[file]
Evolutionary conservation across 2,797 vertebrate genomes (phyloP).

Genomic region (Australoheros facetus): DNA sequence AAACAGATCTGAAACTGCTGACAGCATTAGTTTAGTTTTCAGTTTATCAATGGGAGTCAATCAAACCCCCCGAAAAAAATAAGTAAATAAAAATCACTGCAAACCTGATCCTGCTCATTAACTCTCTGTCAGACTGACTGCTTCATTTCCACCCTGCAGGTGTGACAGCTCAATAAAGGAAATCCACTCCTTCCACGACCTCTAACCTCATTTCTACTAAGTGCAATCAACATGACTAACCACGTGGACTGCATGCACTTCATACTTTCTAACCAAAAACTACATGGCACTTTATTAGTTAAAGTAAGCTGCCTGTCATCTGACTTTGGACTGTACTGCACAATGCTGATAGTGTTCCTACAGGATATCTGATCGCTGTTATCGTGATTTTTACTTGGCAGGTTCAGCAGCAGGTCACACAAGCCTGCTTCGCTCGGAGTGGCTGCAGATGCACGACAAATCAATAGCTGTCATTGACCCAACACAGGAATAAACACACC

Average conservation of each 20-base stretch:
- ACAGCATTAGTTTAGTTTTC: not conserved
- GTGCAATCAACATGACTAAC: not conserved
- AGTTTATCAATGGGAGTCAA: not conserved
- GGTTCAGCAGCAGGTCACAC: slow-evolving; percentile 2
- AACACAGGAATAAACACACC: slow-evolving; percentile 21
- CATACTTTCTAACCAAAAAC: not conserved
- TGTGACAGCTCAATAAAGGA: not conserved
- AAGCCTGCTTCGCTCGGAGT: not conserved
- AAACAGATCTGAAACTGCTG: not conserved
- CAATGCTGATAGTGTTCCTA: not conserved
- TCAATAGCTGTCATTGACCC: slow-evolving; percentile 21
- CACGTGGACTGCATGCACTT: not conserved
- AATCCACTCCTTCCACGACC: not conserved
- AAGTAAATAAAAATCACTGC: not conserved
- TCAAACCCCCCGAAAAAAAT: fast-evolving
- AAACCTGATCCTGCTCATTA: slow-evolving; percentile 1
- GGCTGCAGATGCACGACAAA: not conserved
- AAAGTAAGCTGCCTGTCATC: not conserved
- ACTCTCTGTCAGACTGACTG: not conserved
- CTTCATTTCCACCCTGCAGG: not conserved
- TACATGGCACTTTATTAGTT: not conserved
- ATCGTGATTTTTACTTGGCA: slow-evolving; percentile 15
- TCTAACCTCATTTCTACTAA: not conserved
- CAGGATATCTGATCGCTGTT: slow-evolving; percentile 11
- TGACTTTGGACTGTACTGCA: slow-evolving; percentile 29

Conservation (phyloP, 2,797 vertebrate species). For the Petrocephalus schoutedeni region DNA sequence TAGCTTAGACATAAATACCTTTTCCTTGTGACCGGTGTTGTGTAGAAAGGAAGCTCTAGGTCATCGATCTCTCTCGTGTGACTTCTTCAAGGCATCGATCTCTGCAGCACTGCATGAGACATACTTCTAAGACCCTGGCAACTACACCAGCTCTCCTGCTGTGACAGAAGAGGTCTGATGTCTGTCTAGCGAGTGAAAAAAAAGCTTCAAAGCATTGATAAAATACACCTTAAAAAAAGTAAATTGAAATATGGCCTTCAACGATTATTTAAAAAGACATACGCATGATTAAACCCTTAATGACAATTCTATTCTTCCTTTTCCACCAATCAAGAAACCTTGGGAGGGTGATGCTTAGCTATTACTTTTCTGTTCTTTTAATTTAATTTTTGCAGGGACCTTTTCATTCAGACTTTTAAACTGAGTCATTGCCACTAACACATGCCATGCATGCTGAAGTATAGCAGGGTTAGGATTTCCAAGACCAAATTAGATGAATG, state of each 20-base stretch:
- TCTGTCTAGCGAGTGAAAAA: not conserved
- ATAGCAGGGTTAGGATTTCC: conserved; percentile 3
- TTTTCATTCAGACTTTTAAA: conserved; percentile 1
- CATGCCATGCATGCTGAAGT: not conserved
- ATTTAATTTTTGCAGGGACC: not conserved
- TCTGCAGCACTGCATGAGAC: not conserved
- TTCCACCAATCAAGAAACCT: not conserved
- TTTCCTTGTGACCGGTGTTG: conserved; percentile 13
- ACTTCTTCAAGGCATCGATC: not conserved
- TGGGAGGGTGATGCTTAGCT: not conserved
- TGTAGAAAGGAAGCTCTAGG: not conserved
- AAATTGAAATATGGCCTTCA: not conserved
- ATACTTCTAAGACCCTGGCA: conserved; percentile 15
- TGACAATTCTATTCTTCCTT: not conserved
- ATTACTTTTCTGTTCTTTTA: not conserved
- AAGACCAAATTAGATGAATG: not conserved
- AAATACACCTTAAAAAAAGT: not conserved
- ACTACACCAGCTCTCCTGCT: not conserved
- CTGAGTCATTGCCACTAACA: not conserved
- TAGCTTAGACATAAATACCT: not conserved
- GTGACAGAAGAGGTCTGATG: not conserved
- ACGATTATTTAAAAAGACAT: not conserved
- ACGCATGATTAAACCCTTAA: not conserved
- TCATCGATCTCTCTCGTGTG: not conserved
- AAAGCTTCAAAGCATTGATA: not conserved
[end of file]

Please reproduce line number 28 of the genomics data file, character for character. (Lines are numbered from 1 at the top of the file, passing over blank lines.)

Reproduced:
- TGACTTTGGACTGTACTGCA: slow-evolving; percentile 29